The ALJ is responsible for resolving conflicts in the medical record, including conflicts among physicians' opinions. Carmickle v. Comm'r, 533 F.3d 1155, 1164 (9th Cir. 2008). The Ninth Circuit distinguishes between the opinions of treating, examining, and nonexamining physicians. The opinion of a treating physician is generally accorded greater weight than the opinion of an examining physician, and the opinion of an examining physician is accorded greater weight than the opinion of a nonexamining physician. Lester v. Chater, 81 F.3d 821, 830 (9th Cir. 1995). An uncontradicted treating physician's opinion can be rejected only for "clear and convincing" reasons. Baxter v. Sullivan, 923 F.2d 1391, 1396 (9th Cir. 1991). In contrast, the ALJ must provide "specific, legitimate reasons" for discrediting an examining physician's opinion if that opinion is contradicted by another physician's opinion. Lester, 81 F.3d at 830. Specific, legitimate reasons for rejecting a physician's opinion may include reliance on a claimant's discredited subjective complaints, inconsistency with medical records, inconsistency with a claimant's testimony, and inconsistency with a claimant's daily activities. Tonunasetti v. Astrue, 533 F.3d 1035, 1040 (9th Cir. 2008). An ALJ may also discount a medical source's opinion that is inconsistent with the source's other findings. Bayliss v. Barnhart, 427 F.3d 1211, 1216 (9th Cir. 2005). It is legal error to ignore an examining physician's medical opinion without providing sufficient reasons for doing so. Smolen v. Chater, 80 F.3d 1273, 1286 (9th Cir. 1996).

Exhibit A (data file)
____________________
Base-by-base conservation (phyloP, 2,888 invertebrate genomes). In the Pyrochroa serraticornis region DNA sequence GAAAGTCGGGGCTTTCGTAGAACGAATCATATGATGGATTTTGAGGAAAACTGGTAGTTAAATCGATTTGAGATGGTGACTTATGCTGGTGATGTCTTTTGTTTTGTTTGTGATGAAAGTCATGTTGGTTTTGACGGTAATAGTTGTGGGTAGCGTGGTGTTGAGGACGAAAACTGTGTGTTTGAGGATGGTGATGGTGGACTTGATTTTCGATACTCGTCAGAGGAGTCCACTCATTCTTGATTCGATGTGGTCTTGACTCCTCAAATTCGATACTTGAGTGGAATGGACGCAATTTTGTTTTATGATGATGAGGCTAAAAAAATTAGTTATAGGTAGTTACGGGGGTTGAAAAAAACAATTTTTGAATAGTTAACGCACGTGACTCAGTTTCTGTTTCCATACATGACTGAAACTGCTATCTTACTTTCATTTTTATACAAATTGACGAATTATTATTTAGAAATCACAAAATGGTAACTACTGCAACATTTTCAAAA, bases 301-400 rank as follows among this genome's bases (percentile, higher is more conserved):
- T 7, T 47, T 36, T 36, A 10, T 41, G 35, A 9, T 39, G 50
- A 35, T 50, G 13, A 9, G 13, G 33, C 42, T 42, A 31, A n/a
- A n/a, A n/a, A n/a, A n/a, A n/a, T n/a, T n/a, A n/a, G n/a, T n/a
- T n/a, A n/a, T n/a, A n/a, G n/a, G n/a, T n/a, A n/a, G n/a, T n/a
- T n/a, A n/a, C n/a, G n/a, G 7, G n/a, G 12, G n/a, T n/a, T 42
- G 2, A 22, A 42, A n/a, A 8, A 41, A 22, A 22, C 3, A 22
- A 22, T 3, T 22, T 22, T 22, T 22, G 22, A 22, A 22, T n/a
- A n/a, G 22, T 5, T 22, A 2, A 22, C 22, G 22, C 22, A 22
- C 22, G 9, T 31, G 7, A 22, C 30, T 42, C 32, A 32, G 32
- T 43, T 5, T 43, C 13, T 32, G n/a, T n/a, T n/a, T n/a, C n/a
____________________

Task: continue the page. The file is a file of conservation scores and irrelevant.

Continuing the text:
1. Treating Physician John Daniels, M.D.
Plaintiff contends the ALJ improperly rejected the medical opinion of Dr. Daniels, Plaintiff's primary-care physician.